Thanks again for the reply, but I don't feel I'm any further on. I still can't get Include to accept a lambda, and I still have no idea what (if any) benefits 4.1/4.2 would bring to me. I don't mean to sound ungrateful, I really do appreciate your reply, but I feel that MS have done a really lousy job of this. How do they expect developers to take advantage of new releases when they make it so hard?

    By the way, the EF developer centre web page still claims that 4.1 is the latest version. Not exactly encouraging people to upgrade are they?

     


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    Wednesday, December 21, 2011 12:27 PM
  • Hi Mr Yossu,

    Thanks for your feedback.

    >> Once the edmx file was created, I right-clicked the designer surface and chose to add a code egenration item, and added an ADO.NET DbContext Generator.

    The DbContext Generator is a part of EF4.1, in other words, you are using Code First in your project now, you can refer this link for detail information: http://blogs.msdn.com/b/adonet/archive/2011/03/15/ef-4-1-model-amp-database-first-walkthrough.aspx

    Based on my testing for Include method, it works on my computer if I import System.Data.Entity in my class:

     var products = db.Products
            .Include(P => P.Order_Details)
            .Take(20)
            .OrderBy(P => P.ProductName);
    

    Would you please share your screenshot for the intellisense of Includen(p=>p.Order_Details), I'd like to help you.

    I hope this link helps: http://blogs.msdn.com/b/efdesign/archive/2010/06/21/productivity-improvements-for-the-entity-framework.aspx

    BTW, Data Migration is a good feature for EF4.2: http://blogs.msdn.com/b/adonet/archive/2011/11/29/code-first-migrations-beta-1-released.aspx

    Have a nice day.

     


    Alan Chen[MSFT]
    MSDN Community Support | Feedback to us
    Get or Request Code Sample from Microsoft
    Please remember to mark the replies as answers if they help and unmark them if they provide no help.

    • Marked as answer by Alan_chenModerator Tuesday, January 3, 2012 8:04 AM
    • Unmarked as answer by Mr Yossu Tuesday, January 3, 2012 5:07 PM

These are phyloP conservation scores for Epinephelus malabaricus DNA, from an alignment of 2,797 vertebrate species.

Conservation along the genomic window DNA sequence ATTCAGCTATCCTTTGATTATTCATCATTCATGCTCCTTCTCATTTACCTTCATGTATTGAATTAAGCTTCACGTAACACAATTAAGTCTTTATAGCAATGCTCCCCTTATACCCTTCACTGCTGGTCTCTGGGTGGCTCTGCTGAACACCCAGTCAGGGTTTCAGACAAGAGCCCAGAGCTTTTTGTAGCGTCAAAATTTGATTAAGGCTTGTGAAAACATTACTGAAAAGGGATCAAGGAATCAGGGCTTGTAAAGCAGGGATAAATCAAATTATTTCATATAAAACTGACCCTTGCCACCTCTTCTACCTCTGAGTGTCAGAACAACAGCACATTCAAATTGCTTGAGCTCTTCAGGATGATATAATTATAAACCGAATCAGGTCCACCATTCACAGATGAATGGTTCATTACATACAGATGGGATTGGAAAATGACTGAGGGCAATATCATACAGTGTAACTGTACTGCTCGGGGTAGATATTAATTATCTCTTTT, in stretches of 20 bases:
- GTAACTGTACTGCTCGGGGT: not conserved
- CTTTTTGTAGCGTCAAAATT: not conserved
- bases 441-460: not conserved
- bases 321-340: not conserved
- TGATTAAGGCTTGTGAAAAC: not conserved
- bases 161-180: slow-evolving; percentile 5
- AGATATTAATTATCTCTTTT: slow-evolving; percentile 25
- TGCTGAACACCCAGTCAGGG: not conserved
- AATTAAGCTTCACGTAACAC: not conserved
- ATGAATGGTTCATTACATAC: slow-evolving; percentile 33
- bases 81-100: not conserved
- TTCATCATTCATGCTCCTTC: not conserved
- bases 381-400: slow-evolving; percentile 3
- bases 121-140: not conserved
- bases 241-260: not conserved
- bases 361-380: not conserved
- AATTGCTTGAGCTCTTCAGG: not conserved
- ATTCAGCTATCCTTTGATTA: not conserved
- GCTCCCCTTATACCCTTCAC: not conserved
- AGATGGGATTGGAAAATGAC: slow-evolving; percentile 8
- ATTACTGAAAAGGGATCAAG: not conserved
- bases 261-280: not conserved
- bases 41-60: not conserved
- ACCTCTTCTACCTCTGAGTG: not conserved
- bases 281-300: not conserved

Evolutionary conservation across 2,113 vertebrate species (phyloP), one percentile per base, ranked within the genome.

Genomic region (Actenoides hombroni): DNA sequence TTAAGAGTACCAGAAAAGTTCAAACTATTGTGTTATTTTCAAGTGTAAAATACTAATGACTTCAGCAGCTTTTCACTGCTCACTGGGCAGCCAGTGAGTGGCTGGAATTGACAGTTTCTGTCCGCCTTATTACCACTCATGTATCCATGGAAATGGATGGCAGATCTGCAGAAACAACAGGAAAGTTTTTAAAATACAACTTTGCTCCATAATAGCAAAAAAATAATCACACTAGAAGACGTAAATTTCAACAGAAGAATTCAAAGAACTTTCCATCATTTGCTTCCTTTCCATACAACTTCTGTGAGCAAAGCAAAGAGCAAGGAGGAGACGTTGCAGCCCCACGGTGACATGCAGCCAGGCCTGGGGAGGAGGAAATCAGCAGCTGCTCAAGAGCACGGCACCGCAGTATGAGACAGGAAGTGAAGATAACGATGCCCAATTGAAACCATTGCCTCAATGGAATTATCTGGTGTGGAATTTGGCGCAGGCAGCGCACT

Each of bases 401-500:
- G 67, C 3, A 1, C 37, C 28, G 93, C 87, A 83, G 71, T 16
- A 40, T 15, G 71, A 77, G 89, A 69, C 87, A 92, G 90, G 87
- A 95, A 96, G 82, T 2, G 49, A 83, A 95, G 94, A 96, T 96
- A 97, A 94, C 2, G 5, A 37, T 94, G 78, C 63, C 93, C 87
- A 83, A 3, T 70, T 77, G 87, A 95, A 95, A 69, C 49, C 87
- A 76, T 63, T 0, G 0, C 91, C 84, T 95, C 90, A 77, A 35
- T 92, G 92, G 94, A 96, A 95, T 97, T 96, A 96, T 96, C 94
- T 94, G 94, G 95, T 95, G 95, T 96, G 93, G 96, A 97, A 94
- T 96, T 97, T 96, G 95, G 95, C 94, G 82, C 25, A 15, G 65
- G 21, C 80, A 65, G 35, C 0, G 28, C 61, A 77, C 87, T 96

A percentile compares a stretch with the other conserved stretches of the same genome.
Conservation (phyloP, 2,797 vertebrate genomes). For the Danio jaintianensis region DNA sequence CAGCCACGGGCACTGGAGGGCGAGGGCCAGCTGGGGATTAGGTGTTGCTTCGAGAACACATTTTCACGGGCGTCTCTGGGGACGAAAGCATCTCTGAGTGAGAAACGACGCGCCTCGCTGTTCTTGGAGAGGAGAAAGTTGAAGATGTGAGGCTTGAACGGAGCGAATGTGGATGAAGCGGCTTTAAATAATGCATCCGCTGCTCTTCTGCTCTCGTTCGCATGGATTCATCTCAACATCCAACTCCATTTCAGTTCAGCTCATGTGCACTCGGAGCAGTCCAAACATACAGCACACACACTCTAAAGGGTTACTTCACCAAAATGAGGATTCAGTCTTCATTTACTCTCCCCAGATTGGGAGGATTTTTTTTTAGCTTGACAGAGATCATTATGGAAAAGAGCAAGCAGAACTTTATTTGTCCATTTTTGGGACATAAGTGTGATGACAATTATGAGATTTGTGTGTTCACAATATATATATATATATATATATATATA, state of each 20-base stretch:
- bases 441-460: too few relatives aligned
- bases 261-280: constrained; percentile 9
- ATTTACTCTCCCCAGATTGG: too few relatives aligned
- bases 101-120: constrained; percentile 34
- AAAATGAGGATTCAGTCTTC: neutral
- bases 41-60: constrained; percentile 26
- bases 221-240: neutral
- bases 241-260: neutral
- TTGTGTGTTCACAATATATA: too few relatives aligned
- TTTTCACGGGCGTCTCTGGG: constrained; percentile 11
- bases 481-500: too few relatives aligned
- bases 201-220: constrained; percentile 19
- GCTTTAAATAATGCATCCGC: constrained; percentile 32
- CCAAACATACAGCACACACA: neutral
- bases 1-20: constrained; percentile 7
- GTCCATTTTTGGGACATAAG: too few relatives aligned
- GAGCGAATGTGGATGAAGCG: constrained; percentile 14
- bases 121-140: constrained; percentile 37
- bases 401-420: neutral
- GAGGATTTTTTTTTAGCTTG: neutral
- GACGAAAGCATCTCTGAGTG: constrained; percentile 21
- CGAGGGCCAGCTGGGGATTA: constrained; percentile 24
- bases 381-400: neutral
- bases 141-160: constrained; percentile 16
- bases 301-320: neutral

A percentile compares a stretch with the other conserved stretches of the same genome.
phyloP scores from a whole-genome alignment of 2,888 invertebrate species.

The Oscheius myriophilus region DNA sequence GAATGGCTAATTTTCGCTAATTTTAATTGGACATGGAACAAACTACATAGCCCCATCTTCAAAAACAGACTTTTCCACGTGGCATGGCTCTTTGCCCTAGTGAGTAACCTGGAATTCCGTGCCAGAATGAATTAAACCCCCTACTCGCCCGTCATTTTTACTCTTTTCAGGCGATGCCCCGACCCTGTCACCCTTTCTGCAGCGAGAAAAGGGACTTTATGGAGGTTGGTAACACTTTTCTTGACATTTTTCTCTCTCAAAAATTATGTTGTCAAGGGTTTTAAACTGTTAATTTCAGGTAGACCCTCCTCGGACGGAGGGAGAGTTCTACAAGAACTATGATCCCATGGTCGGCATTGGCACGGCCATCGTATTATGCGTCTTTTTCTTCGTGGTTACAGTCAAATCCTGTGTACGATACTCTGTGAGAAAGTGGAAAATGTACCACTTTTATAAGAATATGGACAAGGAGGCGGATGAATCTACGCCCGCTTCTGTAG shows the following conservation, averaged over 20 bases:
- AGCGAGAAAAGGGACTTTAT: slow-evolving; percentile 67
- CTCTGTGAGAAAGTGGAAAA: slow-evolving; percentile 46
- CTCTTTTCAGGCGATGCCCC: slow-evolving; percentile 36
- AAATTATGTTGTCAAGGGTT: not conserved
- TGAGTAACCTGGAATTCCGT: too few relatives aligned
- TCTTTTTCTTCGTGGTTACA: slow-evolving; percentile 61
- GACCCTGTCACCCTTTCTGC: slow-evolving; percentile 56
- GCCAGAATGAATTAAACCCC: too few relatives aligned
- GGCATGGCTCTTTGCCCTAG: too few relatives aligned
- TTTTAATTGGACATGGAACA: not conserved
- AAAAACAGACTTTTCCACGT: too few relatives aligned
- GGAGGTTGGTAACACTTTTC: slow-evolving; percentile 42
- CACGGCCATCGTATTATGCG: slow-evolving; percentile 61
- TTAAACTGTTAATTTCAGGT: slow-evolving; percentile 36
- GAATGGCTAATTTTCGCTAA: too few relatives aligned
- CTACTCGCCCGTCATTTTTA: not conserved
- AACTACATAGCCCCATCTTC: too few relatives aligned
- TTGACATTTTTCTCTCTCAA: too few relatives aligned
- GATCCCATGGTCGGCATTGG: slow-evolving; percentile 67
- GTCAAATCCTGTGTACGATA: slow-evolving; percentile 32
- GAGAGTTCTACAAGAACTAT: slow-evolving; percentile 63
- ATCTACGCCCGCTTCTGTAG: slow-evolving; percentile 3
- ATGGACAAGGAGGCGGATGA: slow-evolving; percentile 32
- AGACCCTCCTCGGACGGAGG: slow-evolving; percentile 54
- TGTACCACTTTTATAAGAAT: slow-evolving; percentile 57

Friday, December 23, 2011 9:14 AM
    Moderator
  • Hi,

    I am writing to check the status of the issue on your side.  Would you mind letting us know the result of the suggestions?

    If you need further assistance, please feel free to let me know.   I will be more than happy to be of assistance.

    Have a nice day.

     


    Alan Chen[MSFT]
    MSDN Community Support | Feedback to us
    Get or Request Code Sample from Microsoft
    Please remember to mark the replies as answers if they help and unmark them if they provide no help.

    Thursday, December 29, 2011 6:53 AM
    Moderator
  • Hello Alan, sorry I didn't reply before, but I've been away for eleven days, so only just seen your reply.

    The DbContext Generator is a part of EF4.1, in other words, you are using Code First in your project now, you can refer this link for detail information: http://blogs.msdn.com/b/adonet/archive/2011/03/15/ef-4-1-model-amp-database-first-walkthrough.aspx

    Thanks, I've seen that one already. I'm still not clear what benefits dbcontext gives me over the object context way we were using before. I keep seeing posts telling me it's better, simpler, etc, but it looks extremely similar to me, and I can't see what's improved.

    I mentioned this before, but still don't have an answer. What specific benefits does dbcontext give me over the way I've been doing it for the last 18 months?

    Based on my testing for Include method, it works on my computer if I import System.Data.Entity in my class: